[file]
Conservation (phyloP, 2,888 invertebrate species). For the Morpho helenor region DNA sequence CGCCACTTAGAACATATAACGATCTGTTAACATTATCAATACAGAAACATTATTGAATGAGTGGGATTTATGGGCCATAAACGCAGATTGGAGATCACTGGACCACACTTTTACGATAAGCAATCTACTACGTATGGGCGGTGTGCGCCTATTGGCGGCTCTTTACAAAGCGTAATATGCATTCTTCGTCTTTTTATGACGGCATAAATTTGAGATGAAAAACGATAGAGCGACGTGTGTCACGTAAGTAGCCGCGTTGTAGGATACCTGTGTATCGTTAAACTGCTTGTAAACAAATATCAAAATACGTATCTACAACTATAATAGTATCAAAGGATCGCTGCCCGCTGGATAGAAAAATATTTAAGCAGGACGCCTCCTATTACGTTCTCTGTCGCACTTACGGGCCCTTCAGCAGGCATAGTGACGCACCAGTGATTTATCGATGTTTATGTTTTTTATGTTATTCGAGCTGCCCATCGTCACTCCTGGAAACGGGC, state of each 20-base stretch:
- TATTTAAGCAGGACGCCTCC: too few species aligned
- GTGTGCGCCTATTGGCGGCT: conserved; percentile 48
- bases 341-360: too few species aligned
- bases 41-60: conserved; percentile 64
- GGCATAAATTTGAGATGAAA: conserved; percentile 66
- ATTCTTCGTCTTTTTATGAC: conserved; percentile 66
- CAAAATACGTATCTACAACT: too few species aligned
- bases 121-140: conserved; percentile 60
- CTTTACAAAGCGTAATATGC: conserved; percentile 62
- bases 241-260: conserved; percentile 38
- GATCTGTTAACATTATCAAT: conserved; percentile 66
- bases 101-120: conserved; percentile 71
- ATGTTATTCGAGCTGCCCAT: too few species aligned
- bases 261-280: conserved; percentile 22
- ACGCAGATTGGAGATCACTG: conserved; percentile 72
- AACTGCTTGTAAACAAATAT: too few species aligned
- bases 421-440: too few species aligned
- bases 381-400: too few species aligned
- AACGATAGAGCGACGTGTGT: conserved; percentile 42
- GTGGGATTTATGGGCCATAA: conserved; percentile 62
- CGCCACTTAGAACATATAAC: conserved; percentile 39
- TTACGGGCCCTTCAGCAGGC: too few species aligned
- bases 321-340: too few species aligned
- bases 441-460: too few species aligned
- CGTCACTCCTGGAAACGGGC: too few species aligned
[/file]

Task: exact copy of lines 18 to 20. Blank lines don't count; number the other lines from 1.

- bases 421-440: too few species aligned
- bases 381-400: too few species aligned
- AACGATAGAGCGACGTGTGT: conserved; percentile 42